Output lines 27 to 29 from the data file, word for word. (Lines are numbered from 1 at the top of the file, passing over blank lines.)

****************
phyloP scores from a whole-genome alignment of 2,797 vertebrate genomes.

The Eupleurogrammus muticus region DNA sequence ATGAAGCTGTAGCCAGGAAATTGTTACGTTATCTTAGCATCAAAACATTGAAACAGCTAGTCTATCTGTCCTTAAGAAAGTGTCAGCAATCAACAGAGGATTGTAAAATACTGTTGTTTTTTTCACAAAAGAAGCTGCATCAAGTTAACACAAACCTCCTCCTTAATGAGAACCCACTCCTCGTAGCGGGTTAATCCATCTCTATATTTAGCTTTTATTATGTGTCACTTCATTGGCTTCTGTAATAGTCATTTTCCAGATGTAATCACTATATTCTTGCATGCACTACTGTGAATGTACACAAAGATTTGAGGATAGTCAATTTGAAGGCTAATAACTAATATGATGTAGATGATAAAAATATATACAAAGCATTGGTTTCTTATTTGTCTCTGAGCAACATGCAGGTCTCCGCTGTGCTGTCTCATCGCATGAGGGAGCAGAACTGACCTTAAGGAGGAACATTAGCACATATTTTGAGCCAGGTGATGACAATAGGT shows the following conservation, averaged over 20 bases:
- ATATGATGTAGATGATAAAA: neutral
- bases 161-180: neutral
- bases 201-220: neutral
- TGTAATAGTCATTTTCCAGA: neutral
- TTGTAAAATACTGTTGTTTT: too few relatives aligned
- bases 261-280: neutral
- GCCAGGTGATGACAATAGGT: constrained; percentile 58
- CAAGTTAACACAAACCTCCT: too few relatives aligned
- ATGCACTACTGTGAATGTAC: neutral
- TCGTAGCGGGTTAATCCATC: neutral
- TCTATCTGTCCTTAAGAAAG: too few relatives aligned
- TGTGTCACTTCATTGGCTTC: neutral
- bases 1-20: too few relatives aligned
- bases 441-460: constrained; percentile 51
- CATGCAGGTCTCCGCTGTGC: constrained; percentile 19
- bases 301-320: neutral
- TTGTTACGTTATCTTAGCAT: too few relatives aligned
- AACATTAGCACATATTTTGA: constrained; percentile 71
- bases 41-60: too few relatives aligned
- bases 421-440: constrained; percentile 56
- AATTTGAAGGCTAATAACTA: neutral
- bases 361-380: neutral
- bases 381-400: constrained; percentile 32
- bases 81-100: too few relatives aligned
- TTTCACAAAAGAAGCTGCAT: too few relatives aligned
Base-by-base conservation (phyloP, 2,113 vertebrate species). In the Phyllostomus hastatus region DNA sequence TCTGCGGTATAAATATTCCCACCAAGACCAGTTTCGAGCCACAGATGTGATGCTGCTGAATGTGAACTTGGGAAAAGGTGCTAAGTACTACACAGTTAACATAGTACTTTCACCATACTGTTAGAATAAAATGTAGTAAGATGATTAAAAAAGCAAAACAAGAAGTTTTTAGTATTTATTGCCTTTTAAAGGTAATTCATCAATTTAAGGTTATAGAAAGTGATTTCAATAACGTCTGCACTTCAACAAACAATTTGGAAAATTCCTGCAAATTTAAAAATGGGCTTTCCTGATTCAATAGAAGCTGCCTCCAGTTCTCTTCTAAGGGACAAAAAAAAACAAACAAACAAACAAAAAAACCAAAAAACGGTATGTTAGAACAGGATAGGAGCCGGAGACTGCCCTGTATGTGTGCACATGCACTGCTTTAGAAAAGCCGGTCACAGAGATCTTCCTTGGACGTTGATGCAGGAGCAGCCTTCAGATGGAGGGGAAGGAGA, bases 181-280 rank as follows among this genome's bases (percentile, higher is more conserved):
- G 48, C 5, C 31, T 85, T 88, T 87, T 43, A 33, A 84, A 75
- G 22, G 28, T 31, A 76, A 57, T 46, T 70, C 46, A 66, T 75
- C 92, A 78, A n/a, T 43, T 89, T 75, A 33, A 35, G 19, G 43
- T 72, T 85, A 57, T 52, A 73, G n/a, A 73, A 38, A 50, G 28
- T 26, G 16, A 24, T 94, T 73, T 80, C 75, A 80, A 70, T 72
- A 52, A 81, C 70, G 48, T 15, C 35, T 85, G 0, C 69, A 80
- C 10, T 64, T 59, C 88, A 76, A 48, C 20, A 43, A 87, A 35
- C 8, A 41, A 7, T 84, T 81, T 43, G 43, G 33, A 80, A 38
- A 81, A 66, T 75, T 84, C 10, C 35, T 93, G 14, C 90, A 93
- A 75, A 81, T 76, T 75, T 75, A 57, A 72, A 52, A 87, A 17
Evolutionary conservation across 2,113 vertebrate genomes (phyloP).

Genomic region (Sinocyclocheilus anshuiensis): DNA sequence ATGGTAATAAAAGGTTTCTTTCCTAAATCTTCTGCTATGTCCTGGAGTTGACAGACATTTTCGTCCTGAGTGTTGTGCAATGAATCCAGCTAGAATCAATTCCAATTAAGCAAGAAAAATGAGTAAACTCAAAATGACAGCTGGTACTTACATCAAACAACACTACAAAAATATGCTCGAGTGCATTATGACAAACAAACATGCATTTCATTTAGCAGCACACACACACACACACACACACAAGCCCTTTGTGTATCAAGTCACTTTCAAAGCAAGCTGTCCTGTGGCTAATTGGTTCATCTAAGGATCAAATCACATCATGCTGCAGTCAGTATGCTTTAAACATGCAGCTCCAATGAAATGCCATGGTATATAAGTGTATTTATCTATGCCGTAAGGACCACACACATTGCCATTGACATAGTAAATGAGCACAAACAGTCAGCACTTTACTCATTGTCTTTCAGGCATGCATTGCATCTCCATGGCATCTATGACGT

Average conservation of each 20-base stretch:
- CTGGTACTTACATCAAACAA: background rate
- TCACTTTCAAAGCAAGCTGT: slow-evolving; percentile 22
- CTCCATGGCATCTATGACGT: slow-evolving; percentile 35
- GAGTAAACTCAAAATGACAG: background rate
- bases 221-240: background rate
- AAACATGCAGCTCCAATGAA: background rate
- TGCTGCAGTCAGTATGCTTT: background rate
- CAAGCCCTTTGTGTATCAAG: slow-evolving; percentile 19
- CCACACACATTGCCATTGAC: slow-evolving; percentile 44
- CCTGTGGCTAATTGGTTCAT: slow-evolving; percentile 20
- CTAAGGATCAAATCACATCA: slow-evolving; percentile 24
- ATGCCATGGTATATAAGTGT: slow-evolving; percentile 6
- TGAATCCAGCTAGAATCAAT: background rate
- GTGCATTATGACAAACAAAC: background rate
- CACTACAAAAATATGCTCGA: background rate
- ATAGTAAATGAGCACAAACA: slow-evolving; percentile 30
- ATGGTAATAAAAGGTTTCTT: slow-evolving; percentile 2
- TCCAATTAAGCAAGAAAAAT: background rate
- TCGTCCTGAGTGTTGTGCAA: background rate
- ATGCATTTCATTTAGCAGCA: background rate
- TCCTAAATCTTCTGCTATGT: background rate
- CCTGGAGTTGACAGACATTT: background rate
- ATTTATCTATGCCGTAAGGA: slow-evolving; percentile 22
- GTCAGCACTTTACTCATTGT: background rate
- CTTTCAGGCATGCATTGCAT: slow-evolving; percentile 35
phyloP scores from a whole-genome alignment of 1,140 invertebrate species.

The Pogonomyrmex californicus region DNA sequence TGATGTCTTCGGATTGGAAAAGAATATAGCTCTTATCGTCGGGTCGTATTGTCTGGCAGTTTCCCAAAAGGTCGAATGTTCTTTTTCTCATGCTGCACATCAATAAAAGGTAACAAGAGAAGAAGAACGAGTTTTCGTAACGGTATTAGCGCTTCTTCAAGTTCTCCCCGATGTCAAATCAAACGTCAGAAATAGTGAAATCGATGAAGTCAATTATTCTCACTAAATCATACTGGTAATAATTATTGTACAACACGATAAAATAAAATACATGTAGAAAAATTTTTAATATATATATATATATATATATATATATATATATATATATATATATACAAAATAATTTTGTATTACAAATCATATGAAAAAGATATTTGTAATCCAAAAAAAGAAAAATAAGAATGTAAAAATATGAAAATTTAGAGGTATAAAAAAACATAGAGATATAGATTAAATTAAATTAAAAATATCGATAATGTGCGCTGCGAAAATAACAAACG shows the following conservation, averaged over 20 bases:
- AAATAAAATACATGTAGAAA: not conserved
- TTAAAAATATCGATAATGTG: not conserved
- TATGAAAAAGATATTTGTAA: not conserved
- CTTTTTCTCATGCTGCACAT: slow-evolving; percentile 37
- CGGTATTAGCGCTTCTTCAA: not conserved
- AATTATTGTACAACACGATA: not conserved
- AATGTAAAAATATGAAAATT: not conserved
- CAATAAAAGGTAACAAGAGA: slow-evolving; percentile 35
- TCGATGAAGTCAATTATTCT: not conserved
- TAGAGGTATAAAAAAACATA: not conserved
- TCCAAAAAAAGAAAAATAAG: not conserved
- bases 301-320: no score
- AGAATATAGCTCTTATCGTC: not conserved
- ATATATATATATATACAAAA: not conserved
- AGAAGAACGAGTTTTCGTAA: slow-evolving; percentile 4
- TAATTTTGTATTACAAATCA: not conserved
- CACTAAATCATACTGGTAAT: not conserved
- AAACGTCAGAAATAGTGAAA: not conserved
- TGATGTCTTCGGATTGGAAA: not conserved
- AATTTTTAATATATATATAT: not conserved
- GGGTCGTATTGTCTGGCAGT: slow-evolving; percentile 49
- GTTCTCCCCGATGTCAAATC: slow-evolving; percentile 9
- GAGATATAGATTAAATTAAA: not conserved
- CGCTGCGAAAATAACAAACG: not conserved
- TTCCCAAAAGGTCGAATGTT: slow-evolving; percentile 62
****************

- TTTCACAAAAGAAGCTGCAT: too few relatives aligned
Base-by-base conservation (phyloP, 2,113 vertebrate species). In the Phyllostomus hastatus region DNA sequence TCTGCGGTATAAATATTCCCACCAAGACCAGTTTCGAGCCACAGATGTGATGCTGCTGAATGTGAACTTGGGAAAAGGTGCTAAGTACTACACAGTTAACATAGTACTTTCACCATACTGTTAGAATAAAATGTAGTAAGATGATTAAAAAAGCAAAACAAGAAGTTTTTAGTATTTATTGCCTTTTAAAGGTAATTCATCAATTTAAGGTTATAGAAAGTGATTTCAATAACGTCTGCACTTCAACAAACAATTTGGAAAATTCCTGCAAATTTAAAAATGGGCTTTCCTGATTCAATAGAAGCTGCCTCCAGTTCTCTTCTAAGGGACAAAAAAAAACAAACAAACAAACAAAAAAACCAAAAAACGGTATGTTAGAACAGGATAGGAGCCGGAGACTGCCCTGTATGTGTGCACATGCACTGCTTTAGAAAAGCCGGTCACAGAGATCTTCCTTGGACGTTGATGCAGGAGCAGCCTTCAGATGGAGGGGAAGGAGA, bases 181-280 rank as follows among this genome's bases (percentile, higher is more conserved):
- G 48, C 5, C 31, T 85, T 88, T 87, T 43, A 33, A 84, A 75